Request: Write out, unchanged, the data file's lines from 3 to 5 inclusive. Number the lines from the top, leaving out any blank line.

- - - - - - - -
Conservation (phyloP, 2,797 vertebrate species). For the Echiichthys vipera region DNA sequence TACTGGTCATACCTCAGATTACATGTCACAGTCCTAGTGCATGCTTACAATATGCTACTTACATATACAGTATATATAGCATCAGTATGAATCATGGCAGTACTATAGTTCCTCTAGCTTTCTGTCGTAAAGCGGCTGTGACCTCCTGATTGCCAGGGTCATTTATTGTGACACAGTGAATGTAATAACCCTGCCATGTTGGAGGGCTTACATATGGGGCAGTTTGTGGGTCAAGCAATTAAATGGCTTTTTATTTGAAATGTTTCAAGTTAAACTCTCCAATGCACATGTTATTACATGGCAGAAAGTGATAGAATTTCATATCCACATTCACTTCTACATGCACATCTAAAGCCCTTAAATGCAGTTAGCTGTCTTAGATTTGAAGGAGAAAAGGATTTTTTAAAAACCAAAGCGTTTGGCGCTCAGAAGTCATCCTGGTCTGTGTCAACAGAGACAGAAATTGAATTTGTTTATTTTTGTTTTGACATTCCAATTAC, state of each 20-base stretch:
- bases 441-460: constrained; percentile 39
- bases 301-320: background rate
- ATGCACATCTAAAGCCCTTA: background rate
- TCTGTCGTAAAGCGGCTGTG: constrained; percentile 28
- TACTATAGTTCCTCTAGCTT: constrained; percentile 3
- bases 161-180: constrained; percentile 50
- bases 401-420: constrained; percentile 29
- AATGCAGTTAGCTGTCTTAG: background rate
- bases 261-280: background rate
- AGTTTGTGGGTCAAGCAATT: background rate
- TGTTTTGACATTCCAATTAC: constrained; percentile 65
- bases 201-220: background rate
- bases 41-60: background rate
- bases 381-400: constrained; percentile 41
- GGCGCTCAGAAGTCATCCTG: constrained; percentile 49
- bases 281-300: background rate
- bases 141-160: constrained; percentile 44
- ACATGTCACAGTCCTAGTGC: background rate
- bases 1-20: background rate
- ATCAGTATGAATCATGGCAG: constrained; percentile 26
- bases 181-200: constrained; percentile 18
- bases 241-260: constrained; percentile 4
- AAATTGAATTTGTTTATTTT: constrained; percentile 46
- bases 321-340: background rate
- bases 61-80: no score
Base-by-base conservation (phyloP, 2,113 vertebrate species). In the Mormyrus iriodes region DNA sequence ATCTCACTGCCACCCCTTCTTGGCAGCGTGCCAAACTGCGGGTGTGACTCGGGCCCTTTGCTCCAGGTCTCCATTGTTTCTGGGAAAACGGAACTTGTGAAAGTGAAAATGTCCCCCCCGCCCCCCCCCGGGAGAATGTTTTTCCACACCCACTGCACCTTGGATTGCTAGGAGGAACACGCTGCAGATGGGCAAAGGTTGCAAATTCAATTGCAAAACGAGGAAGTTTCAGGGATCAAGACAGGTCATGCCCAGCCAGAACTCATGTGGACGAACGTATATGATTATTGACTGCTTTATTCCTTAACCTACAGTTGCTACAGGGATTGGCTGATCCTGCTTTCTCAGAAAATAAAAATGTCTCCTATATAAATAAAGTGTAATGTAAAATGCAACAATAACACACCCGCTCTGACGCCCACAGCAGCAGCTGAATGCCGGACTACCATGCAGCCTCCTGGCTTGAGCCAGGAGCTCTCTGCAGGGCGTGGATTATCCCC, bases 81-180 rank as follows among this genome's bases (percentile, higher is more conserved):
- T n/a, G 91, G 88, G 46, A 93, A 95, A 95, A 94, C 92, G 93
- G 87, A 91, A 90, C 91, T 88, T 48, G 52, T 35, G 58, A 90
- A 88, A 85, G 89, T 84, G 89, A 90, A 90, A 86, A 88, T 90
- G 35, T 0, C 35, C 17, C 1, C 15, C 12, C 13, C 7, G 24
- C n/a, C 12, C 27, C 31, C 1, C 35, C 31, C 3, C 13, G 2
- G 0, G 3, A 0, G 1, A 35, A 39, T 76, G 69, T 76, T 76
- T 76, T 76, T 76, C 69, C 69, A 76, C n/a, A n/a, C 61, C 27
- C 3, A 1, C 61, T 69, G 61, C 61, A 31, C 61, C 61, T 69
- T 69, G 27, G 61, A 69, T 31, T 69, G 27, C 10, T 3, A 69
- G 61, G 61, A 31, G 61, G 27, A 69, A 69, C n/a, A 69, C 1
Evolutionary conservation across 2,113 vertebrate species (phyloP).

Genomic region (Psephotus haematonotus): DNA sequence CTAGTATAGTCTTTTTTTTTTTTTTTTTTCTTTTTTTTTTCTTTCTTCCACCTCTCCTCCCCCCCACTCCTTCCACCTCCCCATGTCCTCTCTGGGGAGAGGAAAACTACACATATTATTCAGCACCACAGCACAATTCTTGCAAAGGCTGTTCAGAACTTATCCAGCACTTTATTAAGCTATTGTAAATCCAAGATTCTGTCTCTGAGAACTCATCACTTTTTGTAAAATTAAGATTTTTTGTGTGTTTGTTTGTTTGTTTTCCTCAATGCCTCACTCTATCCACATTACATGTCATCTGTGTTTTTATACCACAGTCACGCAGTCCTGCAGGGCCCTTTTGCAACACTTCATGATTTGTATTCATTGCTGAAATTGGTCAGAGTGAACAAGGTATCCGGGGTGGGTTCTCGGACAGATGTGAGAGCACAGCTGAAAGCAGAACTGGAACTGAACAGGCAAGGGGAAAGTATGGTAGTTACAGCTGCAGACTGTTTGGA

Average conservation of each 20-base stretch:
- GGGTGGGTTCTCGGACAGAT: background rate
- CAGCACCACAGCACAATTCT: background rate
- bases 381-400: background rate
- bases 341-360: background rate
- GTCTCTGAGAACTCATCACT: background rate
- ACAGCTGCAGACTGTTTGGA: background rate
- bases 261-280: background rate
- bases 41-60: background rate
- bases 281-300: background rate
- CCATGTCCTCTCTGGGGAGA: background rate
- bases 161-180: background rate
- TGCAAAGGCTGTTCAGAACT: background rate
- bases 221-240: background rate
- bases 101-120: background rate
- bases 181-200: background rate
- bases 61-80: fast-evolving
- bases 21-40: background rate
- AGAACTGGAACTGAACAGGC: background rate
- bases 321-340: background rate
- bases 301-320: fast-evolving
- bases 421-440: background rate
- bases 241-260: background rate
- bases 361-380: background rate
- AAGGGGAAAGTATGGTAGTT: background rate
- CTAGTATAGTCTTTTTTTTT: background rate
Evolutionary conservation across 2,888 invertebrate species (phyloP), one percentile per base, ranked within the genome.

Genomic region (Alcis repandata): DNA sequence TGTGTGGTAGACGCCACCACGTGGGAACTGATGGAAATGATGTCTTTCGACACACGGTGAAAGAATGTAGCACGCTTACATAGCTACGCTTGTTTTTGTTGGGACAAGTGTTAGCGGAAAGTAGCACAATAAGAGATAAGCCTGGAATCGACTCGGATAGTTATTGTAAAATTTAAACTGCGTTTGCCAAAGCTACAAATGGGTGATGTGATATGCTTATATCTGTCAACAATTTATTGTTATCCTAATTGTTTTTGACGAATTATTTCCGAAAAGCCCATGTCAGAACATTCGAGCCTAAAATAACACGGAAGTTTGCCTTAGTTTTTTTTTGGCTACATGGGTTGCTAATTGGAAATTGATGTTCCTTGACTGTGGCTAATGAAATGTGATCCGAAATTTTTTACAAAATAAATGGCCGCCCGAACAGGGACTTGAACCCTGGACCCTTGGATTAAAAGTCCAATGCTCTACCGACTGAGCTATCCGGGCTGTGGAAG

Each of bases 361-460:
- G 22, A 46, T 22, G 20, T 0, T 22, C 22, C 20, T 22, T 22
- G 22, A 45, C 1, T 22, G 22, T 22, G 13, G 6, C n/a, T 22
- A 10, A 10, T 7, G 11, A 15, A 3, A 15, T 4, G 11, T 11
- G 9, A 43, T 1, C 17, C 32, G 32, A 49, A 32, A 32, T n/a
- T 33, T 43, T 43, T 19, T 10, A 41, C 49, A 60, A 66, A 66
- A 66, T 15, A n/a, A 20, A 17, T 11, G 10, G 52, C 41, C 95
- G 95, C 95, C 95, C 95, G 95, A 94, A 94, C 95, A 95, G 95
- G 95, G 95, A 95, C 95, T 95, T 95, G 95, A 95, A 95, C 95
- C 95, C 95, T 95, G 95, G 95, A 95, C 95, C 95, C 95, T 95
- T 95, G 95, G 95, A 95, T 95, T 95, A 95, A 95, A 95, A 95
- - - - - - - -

- bases 301-320: background rate
- ATGCACATCTAAAGCCCTTA: background rate
- TCTGTCGTAAAGCGGCTGTG: constrained; percentile 28